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My book, Catholic Baby Names for Girls and Boys: Over 250 Ways to Honor Our Lady, is now available to order from ShopMercy.org and Amazon! It’s a perfect for expectant mamas, baby showers, and just because. 🙂 If you feel moved to leave a review on Amazon, it would be greatly appreciated!

My March CatholicMom column is up, and a question I need help with!

My March column posted today over at CatholicMom.com: To Mary Through Three March Saints!

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(In case you were wondering what happened to February, it was the first time since starting to write for CatholicMom three years ago that I couldn’t get a piece done in time for my monthly slot, I was just not feeling well enough. So glad to be back at it!)

Also, I read an intriguing post over on the Baby Name Wizard recently, and though some of the comments on that post make some sense (my handle there is traleerose), and I’ve researched it a little to verify those comments and find more certain answers, I haven’t been satisfied with what I’ve found, and I wondered if you know the answer to the question: Why isn’t Jesus used as a given name in English?

I’m sure there are some instances of Jesus as a given name in English, and the SSA data shows that 3065 boys (and 8 girls [?]) were named Jesus in the U.S. in 2016, but their data doesn’t include accent marks, so I’m confident that most, if not all, of those are Jesús, which brings up the most interesting part of this question: Jesus isn’t well used in English, but Jesús is in Spanish.

I tried to find an official (or as close to as possible) Church stance on this, but didn’t come up with anything. The comments left on the BNW post suggest that the Muslim presence in Spain encouraged the use of Jesús as a given name, which I haven’t yet verified, but is interesting to consider. Joshua and Jesus are variants of the same name, and Joshua is well used; the Christ- names are well used, certainly, including Christ itself; Emmanuel has good usage; even Messiah has been bestowed on babies, so I admit I’m a bit baffled as to why Jesus isn’t used in English.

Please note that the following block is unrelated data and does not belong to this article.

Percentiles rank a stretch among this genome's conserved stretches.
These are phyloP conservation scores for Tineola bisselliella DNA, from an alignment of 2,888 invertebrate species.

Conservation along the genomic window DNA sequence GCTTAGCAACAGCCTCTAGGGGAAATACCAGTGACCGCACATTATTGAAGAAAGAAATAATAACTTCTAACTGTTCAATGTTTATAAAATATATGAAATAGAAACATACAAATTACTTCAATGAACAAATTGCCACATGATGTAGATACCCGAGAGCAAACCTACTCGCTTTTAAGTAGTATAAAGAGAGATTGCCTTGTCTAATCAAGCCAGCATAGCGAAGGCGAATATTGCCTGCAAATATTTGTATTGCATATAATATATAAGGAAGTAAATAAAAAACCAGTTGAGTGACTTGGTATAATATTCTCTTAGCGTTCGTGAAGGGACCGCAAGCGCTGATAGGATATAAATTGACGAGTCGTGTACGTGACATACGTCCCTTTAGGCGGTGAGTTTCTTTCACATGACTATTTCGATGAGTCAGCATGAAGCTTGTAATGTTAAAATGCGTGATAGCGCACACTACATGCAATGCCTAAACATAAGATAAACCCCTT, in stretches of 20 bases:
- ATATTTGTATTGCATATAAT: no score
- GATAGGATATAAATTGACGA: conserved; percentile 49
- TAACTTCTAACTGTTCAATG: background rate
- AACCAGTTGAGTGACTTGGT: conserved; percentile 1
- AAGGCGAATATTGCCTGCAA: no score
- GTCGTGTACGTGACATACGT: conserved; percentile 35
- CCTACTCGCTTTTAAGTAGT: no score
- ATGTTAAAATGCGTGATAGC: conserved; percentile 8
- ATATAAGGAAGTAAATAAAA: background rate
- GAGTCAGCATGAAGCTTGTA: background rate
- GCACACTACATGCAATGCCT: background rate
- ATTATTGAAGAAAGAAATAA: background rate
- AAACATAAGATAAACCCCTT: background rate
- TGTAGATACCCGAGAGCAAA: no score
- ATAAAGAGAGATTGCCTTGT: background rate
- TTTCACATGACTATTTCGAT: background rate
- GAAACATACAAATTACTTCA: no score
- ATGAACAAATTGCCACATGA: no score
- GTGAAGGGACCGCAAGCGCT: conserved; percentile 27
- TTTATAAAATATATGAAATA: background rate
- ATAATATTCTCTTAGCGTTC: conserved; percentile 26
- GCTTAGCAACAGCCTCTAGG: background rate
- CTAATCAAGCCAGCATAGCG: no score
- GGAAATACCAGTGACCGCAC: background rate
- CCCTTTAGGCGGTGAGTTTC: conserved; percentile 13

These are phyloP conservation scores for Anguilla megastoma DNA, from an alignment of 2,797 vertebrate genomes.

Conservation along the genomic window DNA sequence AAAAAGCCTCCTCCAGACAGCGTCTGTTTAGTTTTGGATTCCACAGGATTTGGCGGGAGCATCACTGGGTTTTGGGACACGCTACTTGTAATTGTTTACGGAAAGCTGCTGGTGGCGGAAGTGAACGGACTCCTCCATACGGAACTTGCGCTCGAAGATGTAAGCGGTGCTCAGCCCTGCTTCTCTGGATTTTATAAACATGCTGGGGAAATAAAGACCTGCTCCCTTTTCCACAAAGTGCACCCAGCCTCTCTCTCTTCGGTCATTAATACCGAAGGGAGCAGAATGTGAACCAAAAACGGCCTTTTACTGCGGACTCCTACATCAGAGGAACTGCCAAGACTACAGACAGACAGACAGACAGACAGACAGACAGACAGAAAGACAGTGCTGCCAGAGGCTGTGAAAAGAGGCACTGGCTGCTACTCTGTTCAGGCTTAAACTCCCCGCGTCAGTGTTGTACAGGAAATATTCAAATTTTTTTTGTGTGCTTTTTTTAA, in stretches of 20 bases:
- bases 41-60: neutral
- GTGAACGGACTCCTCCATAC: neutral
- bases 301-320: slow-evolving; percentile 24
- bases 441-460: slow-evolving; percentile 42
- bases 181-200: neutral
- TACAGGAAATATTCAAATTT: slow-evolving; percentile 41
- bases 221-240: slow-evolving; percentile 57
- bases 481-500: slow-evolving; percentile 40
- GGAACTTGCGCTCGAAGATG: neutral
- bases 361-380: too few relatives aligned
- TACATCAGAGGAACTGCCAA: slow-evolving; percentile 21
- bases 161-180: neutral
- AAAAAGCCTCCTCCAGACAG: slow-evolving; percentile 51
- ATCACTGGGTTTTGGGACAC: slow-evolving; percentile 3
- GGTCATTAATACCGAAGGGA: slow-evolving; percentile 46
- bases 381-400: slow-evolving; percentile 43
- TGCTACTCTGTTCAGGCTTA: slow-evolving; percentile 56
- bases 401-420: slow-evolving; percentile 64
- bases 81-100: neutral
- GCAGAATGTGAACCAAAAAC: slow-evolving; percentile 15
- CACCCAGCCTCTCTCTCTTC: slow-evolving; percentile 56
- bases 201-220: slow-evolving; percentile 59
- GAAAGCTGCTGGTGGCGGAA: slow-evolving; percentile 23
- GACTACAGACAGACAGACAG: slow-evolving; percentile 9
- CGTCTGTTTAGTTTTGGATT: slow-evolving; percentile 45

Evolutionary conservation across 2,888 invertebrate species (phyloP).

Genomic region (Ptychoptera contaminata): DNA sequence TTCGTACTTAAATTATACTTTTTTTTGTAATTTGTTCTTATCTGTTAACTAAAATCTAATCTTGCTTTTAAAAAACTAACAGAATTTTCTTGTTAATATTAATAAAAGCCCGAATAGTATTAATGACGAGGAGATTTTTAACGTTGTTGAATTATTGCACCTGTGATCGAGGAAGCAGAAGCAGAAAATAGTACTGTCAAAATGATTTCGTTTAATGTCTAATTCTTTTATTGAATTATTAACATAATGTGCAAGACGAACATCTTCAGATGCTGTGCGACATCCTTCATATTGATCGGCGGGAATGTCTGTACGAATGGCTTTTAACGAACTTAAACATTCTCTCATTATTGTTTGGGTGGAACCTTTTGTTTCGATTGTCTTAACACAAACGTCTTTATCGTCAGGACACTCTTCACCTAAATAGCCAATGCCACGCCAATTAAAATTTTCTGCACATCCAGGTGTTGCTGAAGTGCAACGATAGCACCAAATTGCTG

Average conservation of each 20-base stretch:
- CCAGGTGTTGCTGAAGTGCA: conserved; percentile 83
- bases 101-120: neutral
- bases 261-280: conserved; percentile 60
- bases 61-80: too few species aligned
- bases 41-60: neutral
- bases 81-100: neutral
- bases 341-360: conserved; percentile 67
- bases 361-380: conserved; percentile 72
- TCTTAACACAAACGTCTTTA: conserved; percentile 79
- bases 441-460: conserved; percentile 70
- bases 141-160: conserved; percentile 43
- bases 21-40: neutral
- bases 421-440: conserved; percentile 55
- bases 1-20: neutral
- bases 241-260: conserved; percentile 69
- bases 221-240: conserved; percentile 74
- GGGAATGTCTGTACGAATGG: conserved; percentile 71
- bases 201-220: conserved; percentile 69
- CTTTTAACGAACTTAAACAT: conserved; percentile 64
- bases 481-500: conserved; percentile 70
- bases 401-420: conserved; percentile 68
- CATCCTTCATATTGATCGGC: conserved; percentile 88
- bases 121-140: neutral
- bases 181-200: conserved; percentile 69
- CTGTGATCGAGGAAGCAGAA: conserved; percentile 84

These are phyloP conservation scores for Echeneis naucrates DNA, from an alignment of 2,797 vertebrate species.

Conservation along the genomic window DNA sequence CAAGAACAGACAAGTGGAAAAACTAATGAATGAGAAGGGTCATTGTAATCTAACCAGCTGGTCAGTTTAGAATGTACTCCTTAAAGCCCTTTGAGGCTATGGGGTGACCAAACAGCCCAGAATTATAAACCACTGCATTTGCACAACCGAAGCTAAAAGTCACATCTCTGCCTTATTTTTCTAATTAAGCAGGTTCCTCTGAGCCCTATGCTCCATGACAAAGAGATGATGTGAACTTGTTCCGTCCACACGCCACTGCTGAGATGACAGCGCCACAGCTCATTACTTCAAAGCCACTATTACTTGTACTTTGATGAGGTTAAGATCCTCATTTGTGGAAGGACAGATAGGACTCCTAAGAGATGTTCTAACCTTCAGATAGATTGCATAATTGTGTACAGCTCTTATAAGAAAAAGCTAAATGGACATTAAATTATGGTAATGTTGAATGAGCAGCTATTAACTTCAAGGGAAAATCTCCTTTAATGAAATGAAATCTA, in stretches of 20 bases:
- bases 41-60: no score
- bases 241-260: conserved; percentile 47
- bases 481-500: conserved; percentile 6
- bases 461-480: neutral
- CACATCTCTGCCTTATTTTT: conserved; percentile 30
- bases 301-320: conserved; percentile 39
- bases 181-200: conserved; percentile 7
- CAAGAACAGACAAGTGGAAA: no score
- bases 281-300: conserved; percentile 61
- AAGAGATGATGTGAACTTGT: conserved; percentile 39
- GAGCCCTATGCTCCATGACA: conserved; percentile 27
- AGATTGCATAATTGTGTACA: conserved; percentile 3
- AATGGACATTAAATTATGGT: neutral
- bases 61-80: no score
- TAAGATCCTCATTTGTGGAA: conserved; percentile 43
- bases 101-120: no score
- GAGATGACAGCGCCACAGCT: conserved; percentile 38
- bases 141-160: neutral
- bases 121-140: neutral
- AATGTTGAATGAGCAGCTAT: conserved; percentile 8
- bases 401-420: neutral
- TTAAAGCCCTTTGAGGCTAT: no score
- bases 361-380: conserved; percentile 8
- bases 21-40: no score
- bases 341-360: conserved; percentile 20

I did have the thought when I bowed my head at the name of Jesus recently that if there were little ones running around named Jesus, I’d be constantly bowing my head out of cultivated habit! I don’t do so when I hear Jesús, though I should — it doesn’t trigger that automatic bow that hearing Jesus does.

I wouldn’t be surprised to find that the answer is simply that Jesus is considered too holy for common usage by those who speak English (at least here in the U.S.). The name of Mary has a history of being considered too holy for common usage in Ireland, for example — it was a temporary and culture-specific consideration — so perhaps it’s the same with Jesus? Perhaps for today, in English-speaking families, naming a baby Jesus is foreign to Christian sensibility, as the Code of Canon Law puts it?

If any of you have any info about this — any sources you can point me to that explain this — please share them! My ideal would be anything from the Church, but I’d be happy to read anything authoritative on this topic. Thank you for your help!

Happy feast of the Holy Name of Jesus!

I love when things like this happen: My December CatholicMom column was moved to after Christmas because of the topic I wrote about (the naming of Jesus), but I didn’t know what day it was being moved to, and yesterday I discovered that it was posted last Friday, so I planned to link to it here today, and when I was scrolling through Facebook this morning I saw that today’s the feast of the Holy Name of Jesus! How perfect that I was already planning to share an article about His Name on the feast of His Name!

This is my new article: Glory to the Newborn King.

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It links to an older one I’d written on the power of Jesus’ Name (Planned Parenthood vs. the Holy Name of Jesus); I also did a post a while back on some of the saints who were promoters and lovers of the Holy Name of Jesus (THE promoter of the Holy Name), as well as a post discussing some of the names of Jesus (March for Life: Comfort and confidence in the Holy Name of Jesus). And then today I looked up “prayers to the Holy Name of Jesus” and found this beautiful Litany of the Holy Name of Jesus, which my littlest guy and I just said together. His Name is such a beautiful thing to contemplate today, on Its feast and while we look forward to the Epiphany!